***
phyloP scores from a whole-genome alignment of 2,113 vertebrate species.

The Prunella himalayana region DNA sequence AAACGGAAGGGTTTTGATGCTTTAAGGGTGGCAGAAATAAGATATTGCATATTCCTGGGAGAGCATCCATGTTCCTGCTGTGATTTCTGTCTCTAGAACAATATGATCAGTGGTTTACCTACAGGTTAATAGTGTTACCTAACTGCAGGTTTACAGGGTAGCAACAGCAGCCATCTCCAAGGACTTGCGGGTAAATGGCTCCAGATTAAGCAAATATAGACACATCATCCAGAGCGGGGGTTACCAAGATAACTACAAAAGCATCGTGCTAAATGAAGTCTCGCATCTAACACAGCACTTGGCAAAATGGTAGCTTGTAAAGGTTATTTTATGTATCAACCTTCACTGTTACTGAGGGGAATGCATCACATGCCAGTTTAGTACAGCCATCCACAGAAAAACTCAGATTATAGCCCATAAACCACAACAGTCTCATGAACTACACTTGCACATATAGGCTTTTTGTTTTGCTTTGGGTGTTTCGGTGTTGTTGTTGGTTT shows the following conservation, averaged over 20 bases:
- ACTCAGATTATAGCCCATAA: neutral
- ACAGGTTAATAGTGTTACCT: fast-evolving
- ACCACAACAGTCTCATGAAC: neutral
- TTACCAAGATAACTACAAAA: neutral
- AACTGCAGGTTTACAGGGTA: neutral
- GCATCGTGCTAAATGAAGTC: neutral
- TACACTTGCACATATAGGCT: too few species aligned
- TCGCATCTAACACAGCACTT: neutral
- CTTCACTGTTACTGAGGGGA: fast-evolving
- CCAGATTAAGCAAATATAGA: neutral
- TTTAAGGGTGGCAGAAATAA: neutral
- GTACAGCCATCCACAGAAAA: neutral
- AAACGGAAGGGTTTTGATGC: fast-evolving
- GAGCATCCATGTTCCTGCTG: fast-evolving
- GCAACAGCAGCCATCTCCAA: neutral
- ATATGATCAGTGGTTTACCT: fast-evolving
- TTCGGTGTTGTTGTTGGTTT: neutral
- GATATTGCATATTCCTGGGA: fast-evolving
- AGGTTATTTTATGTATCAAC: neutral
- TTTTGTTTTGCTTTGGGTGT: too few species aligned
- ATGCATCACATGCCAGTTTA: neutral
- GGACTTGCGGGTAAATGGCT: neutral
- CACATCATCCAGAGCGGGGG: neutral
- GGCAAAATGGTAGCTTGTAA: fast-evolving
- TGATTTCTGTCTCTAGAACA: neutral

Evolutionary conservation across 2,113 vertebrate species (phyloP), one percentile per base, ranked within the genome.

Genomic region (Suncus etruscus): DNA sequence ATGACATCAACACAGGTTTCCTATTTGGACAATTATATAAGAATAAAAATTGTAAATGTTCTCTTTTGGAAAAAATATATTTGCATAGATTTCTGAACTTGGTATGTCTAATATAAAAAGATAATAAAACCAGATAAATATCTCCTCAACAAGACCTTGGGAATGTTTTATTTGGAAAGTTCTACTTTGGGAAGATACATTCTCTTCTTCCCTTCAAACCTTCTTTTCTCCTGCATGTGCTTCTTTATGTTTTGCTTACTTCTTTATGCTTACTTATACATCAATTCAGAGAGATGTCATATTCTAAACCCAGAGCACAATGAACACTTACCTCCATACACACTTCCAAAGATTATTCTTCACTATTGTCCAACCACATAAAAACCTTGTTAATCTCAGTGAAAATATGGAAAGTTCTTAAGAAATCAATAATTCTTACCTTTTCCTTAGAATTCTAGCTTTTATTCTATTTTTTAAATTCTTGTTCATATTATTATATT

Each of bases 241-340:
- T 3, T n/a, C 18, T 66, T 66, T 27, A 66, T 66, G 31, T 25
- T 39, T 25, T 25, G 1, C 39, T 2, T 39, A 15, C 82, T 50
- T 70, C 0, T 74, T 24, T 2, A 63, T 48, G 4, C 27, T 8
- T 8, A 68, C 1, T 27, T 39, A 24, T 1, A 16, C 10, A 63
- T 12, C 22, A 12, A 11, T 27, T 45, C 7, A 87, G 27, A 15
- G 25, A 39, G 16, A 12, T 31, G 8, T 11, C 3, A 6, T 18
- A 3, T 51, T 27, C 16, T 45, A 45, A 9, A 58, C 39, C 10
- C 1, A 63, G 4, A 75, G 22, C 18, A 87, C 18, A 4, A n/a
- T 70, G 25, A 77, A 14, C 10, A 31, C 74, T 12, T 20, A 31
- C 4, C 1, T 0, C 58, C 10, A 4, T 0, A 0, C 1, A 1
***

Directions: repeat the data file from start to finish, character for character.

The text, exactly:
phyloP scores from a whole-genome alignment of 2,113 vertebrate species.

The Prunella himalayana region DNA sequence AAACGGAAGGGTTTTGATGCTTTAAGGGTGGCAGAAATAAGATATTGCATATTCCTGGGAGAGCATCCATGTTCCTGCTGTGATTTCTGTCTCTAGAACAATATGATCAGTGGTTTACCTACAGGTTAATAGTGTTACCTAACTGCAGGTTTACAGGGTAGCAACAGCAGCCATCTCCAAGGACTTGCGGGTAAATGGCTCCAGATTAAGCAAATATAGACACATCATCCAGAGCGGGGGTTACCAAGATAACTACAAAAGCATCGTGCTAAATGAAGTCTCGCATCTAACACAGCACTTGGCAAAATGGTAGCTTGTAAAGGTTATTTTATGTATCAACCTTCACTGTTACTGAGGGGAATGCATCACATGCCAGTTTAGTACAGCCATCCACAGAAAAACTCAGATTATAGCCCATAAACCACAACAGTCTCATGAACTACACTTGCACATATAGGCTTTTTGTTTTGCTTTGGGTGTTTCGGTGTTGTTGTTGGTTT shows the following conservation, averaged over 20 bases:
- ACTCAGATTATAGCCCATAA: neutral
- ACAGGTTAATAGTGTTACCT: fast-evolving
- ACCACAACAGTCTCATGAAC: neutral
- TTACCAAGATAACTACAAAA: neutral
- AACTGCAGGTTTACAGGGTA: neutral
- GCATCGTGCTAAATGAAGTC: neutral
- TACACTTGCACATATAGGCT: too few species aligned
- TCGCATCTAACACAGCACTT: neutral
- CTTCACTGTTACTGAGGGGA: fast-evolving
- CCAGATTAAGCAAATATAGA: neutral
- TTTAAGGGTGGCAGAAATAA: neutral
- GTACAGCCATCCACAGAAAA: neutral
- AAACGGAAGGGTTTTGATGC: fast-evolving
- GAGCATCCATGTTCCTGCTG: fast-evolving
- GCAACAGCAGCCATCTCCAA: neutral
- ATATGATCAGTGGTTTACCT: fast-evolving
- TTCGGTGTTGTTGTTGGTTT: neutral
- GATATTGCATATTCCTGGGA: fast-evolving
- AGGTTATTTTATGTATCAAC: neutral
- TTTTGTTTTGCTTTGGGTGT: too few species aligned
- ATGCATCACATGCCAGTTTA: neutral
- GGACTTGCGGGTAAATGGCT: neutral
- CACATCATCCAGAGCGGGGG: neutral
- GGCAAAATGGTAGCTTGTAA: fast-evolving
- TGATTTCTGTCTCTAGAACA: neutral

Evolutionary conservation across 2,113 vertebrate species (phyloP), one percentile per base, ranked within the genome.

Genomic region (Suncus etruscus): DNA sequence ATGACATCAACACAGGTTTCCTATTTGGACAATTATATAAGAATAAAAATTGTAAATGTTCTCTTTTGGAAAAAATATATTTGCATAGATTTCTGAACTTGGTATGTCTAATATAAAAAGATAATAAAACCAGATAAATATCTCCTCAACAAGACCTTGGGAATGTTTTATTTGGAAAGTTCTACTTTGGGAAGATACATTCTCTTCTTCCCTTCAAACCTTCTTTTCTCCTGCATGTGCTTCTTTATGTTTTGCTTACTTCTTTATGCTTACTTATACATCAATTCAGAGAGATGTCATATTCTAAACCCAGAGCACAATGAACACTTACCTCCATACACACTTCCAAAGATTATTCTTCACTATTGTCCAACCACATAAAAACCTTGTTAATCTCAGTGAAAATATGGAAAGTTCTTAAGAAATCAATAATTCTTACCTTTTCCTTAGAATTCTAGCTTTTATTCTATTTTTTAAATTCTTGTTCATATTATTATATT

Each of bases 241-340:
- T 3, T n/a, C 18, T 66, T 66, T 27, A 66, T 66, G 31, T 25
- T 39, T 25, T 25, G 1, C 39, T 2, T 39, A 15, C 82, T 50
- T 70, C 0, T 74, T 24, T 2, A 63, T 48, G 4, C 27, T 8
- T 8, A 68, C 1, T 27, T 39, A 24, T 1, A 16, C 10, A 63
- T 12, C 22, A 12, A 11, T 27, T 45, C 7, A 87, G 27, A 15
- G 25, A 39, G 16, A 12, T 31, G 8, T 11, C 3, A 6, T 18
- A 3, T 51, T 27, C 16, T 45, A 45, A 9, A 58, C 39, C 10
- C 1, A 63, G 4, A 75, G 22, C 18, A 87, C 18, A 4, A n/a
- T 70, G 25, A 77, A 14, C 10, A 31, C 74, T 12, T 20, A 31
- C 4, C 1, T 0, C 58, C 10, A 4, T 0, A 0, C 1, A 1